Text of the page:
Collective Simulation-Based Training in the U.S. Army: User Interface Fidelity, Costs, and Training Effectiveness

    The U.S. Army uses virtual systems for collective skills training. This report examines the needs for fidelity in simulators and associated costs to support effective and efficient collective training.

    Feb 27, 2019

  • Iran's Foreign Minister Mohammad Javad Zarif speaks during the annual Munich Security Conference in Munich, Germany, February 17, 2019, photo by Andreas Gebert/Reuters

    Commentary

    Behind the 'Surprise' Resignation of Iran's Foreign Minister

    Mohammad Javad Zarif, Iran's foreign minister, announced his resignation after a nearly six-year tenure. His resignation has sparked as much controversy as his tenure, one dominated by overtures to the West and resulting tensions at home. Although his departure will likely be felt most acutely in Europe, it may have a deeper impact in Tehran.

    Feb 26, 2019

  • Russian President Vladimir Putin, photo by the Russian Presidential Press and Information Office

    Commentary

    Russia's Soft Strategy to Hostile Measures in Europe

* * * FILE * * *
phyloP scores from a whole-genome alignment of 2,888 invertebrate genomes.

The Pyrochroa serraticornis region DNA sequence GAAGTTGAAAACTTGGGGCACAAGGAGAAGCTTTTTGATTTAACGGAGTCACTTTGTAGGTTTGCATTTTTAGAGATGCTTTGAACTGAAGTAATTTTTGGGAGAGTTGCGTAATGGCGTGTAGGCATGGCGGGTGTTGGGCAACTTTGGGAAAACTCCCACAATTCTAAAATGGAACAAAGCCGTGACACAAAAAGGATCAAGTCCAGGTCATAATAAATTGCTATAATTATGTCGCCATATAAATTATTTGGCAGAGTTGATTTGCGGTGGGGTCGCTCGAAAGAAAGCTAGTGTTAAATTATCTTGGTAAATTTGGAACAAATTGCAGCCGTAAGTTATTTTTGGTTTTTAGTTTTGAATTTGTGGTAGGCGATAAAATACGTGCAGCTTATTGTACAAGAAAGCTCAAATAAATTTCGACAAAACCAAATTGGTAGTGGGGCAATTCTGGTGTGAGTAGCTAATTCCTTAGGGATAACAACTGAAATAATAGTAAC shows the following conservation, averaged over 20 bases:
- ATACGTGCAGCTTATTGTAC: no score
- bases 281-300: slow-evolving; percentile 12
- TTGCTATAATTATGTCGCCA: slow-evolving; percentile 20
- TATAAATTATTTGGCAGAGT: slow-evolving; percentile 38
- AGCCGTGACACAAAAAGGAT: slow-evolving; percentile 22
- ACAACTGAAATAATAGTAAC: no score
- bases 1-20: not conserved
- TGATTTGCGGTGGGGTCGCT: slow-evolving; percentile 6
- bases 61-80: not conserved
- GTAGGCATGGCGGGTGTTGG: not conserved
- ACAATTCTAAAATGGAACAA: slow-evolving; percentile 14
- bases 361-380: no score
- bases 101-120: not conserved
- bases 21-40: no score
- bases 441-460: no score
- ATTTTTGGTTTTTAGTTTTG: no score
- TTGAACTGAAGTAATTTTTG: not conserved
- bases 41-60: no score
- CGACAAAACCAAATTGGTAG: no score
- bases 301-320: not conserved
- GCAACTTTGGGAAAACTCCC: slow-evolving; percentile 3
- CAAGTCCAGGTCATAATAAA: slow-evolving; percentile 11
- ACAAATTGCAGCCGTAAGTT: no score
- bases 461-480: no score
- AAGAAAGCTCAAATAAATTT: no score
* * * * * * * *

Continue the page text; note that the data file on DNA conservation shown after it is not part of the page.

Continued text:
They've been called political warfare, measures short of war, gray zone warfare, and a host of other terms. Russia has used a wide range of hostile measures to expand its influence and undermine governments across the European continent. These tactics should be appreciated for what they are: part of a larger, coherent Russian effort, but ultimately not an insurmountable one.

    Feb 26, 2019

  • President Donald J. Trump is greeted by Kim Jong Un, Chairman of the State Affairs Commission of the Democratic People’s Republic of Korea Wednesday, Feb. 27, 2019, at the Sofitel Legend Metropole hotel in Hanoi, for their second summit meeting.

    Multimedia

    The Trump-Kim Summit in Vietnam

    In this Call with the Experts podcast, RAND researchers discuss several possibilities for the second summit between President Donald Trump and North Korean leader Kim Jong Un.

    Feb 26, 2019

  • Competitors prepare to fire during the 2015 Civilian Marksmanship Program National Trophy Pistol Matches in Camp Perry, Ohio, photo by Sgt. 1st Class Raymond J. Piper/U.S. Army

    Report

    An Evaluation of the Corporation for the Promotion of Rifle Practice and Firearms Safety